Choosing a Career in 2022: 4 Factors for High School Grads to Consider

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2021 was a year full of unexpected obstacles. Many people were forced to make an academic or career change during pandemic lockdowns. As you approach graduation, it’s normal to feel overwhelmed and confused. And the complications of the past year may only make matters seem worse.

Although college is often touted as the best path forward, many don’t like the idea of being saddled with considerable student debt. To give high school grads some clarity and direction, we’ll take a look at some factors to consider before choosing a career in 2022.

4 Things to Consider When Choosing a Career Path

1. Learning Styles

There are four different learning styles, according to the VARK theory: visual, auditory, kinesthetic and reading. Most students have a clear preference for one of these learning styles, which can influence what academic and career path is best for them. Traditional degree programs, such as those to earn an associate’s or bachelor’s, can focus heavily on the visual, auditory and reading learning styles. But, there’s not much of an emphasis on kinesthetic learning or hands-on learning.

That’s where vocational programs can stand out. Trade schools can make use of all learning styles but tend to place a focus on kinesthetic learning. Since program participants are training to fulfill a highly specialized role, hands-on learning can be the most effective way to develop the skills needed.

Understanding your learning strengths can help you identify career paths that are a great match for you. If you enjoy learning with your hands, you might want to consider joining a vocational program.

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2. Demand

Job security is another crucial factor to consider when deciding on a career path. High school graduates may want to think about professions with a good job outlook for the future.

Although college has been heralded as the gold standard for landing competitive positions, the numbers don’t seem to line up with this reputation. According to the University of Washington, around 50% of bachelor’s degree holders are underemployed or working in a field that doesn’t require a degree.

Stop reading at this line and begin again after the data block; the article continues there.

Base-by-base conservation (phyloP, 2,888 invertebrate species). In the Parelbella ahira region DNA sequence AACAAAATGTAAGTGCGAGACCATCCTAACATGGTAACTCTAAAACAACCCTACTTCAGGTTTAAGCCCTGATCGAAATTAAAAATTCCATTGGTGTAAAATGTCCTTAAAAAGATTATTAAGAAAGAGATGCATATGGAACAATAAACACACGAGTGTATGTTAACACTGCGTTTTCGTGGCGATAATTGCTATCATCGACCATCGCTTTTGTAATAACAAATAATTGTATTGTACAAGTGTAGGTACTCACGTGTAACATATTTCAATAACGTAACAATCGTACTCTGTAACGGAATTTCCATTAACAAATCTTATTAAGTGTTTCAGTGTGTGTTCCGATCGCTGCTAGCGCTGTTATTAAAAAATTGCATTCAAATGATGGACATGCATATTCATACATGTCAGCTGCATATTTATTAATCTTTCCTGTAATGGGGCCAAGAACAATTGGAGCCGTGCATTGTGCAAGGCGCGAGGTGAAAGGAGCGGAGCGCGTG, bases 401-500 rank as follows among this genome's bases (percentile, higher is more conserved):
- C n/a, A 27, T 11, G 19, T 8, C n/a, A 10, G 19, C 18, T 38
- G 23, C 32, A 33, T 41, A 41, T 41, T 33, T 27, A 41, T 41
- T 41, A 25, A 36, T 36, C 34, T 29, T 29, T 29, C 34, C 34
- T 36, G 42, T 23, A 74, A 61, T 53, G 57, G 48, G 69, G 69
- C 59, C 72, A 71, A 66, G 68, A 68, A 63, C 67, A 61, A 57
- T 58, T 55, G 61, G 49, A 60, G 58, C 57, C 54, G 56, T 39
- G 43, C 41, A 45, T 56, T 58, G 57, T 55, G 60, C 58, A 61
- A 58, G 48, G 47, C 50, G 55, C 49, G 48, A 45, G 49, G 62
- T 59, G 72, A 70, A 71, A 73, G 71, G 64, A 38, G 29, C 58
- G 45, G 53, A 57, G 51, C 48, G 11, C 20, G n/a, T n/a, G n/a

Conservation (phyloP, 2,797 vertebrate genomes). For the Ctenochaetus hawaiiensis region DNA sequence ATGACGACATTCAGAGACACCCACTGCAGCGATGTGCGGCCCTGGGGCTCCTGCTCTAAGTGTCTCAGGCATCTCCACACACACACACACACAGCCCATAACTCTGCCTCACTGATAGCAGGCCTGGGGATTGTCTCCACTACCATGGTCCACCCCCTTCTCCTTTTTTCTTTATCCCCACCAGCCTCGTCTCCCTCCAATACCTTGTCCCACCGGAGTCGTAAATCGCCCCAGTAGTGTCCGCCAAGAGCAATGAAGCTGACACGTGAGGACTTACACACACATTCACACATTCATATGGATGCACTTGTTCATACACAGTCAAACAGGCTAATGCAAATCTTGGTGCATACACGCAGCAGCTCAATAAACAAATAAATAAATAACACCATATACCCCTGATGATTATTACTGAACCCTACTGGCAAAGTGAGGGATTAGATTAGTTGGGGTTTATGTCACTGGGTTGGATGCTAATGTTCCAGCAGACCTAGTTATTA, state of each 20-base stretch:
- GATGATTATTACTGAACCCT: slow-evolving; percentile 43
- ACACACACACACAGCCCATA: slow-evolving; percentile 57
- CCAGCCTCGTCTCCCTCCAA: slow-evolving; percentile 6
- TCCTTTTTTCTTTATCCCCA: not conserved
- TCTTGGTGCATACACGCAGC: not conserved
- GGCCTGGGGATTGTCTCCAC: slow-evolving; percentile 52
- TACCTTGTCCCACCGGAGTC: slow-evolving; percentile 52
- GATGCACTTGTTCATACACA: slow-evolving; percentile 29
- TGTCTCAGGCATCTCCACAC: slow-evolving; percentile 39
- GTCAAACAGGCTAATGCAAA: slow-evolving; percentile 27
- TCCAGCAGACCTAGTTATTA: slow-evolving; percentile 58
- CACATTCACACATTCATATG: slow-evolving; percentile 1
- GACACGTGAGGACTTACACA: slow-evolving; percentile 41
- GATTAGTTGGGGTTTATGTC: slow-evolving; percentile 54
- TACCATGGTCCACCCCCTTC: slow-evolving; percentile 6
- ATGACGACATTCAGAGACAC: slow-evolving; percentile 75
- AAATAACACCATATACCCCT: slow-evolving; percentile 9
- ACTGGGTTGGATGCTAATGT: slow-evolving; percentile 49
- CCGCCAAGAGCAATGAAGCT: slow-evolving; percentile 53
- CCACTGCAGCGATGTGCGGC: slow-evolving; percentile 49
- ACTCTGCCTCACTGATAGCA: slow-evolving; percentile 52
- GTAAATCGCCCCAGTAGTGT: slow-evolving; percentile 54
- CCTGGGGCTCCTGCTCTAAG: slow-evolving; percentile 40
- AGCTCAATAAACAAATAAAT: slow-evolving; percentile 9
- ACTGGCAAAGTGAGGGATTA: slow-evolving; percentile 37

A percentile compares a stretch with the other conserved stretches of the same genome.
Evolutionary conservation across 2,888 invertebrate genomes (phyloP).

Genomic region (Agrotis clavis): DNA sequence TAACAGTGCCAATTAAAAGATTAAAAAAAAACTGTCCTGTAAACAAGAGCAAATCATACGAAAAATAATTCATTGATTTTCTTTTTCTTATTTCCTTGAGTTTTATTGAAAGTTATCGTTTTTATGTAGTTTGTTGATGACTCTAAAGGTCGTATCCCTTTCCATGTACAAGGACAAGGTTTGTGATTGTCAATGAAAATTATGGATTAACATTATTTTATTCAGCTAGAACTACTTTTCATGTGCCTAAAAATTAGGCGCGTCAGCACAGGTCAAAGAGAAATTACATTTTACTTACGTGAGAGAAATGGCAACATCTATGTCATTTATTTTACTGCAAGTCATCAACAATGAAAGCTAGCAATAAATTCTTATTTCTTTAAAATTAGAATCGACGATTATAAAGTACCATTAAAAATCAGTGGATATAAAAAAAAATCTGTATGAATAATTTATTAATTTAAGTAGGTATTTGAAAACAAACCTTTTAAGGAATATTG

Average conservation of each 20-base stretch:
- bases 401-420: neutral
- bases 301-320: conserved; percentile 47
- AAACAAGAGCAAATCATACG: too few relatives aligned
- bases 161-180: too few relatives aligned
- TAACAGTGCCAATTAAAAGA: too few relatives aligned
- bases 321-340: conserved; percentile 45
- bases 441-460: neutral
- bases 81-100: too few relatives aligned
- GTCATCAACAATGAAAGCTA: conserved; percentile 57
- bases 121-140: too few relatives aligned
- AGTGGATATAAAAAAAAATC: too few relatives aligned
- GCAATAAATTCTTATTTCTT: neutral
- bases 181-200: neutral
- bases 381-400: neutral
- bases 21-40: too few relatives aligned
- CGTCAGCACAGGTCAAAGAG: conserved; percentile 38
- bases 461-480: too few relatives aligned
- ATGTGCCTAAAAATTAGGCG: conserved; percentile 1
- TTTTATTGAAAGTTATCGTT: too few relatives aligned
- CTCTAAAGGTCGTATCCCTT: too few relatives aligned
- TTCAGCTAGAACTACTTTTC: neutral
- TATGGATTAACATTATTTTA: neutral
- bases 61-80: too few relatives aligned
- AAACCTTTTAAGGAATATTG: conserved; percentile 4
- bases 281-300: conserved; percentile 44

Trades careers seem to paint a brighter picture for high school graduates. There’s currently a shortage of skilled workers across the country as older tradespeople retire and not enough workers receive the welding training, electrical wiring instruction and HVAC/R career preparation to replace them. This is creating demand for skilled tradespeople. The country’s crumbling infrastructure is also in need of repair, which could mean jobs in the trades sector.

3. Essential Career Status

Before the COVID-19 pandemic, you didn’t hear the term “essential worker” very often. Now that high school grads may be thinking about how to choose secure jobs—jobs that don’t disappear during shutdowns—essential workers are in the spotlight more. The Department of Homeland Security defines essential workers as “employees required to sustain normal day-to-day services that enable our economy and our way of life.”

This definition includes some roles you might expect: healthcare workers, transportation professionals and critical retail. But there are some less obvious, but equally important, careers considered essential. In fact, critical trades, including plumbing, electrical wiring and welding are deemed essential jobs.

With COVID variants forcing some states to readopt pandemic measures, many high school graduates might be searching for COVID-proof jobs. While 100% job security doesn’t exist anywhere, choosing a career path as an essential worker might provide more job security in the future if COVID were to make a comeback.

4. Time in School

Students may also want to think about how long they want to wait between graduating high school and starting their careers. College degrees generally take four years to complete, but over half of undergrads take five years to finish their degree. Students of vocational schools can graduate much faster compared to their collegiate counterparts. For example, the Tulsa Welding School trade programs range in length from seven months to two years.

Trade schools tend to have a more career-oriented curriculum to help students prepare for the workforce quickly. This is in contrast to colleges, which include general education requirements that take longer, putting more time in between high school graduation and the job market.2

Your New Career Path is Waiting

welding in a workshop

Choosing a career in 2022 can be a daunting thought for many high schoolers. With college tuition rates continuing to climb, it’s understandable that high schoolers are considering other educational paths.

Trade schools can be an excellent alternative to college for high school graduates who are looking for other options. Instead of supplying you with general knowledge of a subject, vocational programs are designed to provide you with the specific skills and knowledge you need to fill a particular role.

Don’t Wait to Research Your Career Path

Interested in learning more about vocational careers? Read about four awesome skilled trade careers you can pursue without a college degree. Because research can be the first step to discovering which career path is right for you.